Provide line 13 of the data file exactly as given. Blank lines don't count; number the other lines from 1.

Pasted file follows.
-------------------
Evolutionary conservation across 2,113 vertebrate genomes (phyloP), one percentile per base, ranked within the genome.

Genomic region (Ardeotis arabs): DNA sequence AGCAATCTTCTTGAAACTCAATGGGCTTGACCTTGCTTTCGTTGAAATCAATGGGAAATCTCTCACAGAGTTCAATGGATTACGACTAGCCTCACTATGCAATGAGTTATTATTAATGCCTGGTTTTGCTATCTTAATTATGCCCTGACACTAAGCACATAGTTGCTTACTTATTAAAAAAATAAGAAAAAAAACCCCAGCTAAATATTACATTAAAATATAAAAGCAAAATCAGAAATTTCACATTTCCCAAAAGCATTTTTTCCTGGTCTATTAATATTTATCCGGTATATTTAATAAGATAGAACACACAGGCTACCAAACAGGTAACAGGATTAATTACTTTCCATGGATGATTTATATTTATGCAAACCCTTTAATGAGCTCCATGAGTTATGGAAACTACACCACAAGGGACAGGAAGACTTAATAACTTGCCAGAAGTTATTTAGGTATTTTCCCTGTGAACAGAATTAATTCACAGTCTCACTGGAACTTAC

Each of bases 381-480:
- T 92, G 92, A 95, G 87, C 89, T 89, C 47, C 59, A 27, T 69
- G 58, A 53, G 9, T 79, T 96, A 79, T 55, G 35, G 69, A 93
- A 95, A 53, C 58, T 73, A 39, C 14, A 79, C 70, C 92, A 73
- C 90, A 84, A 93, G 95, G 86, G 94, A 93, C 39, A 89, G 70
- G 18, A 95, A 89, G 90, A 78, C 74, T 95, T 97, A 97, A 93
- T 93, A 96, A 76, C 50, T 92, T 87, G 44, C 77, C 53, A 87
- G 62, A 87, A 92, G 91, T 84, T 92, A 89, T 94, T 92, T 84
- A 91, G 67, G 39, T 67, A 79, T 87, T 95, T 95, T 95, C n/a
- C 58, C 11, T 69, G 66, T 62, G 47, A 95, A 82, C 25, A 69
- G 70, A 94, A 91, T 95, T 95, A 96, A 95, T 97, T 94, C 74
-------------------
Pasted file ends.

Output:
- G 70, A 94, A 91, T 95, T 95, A 96, A 95, T 97, T 94, C 74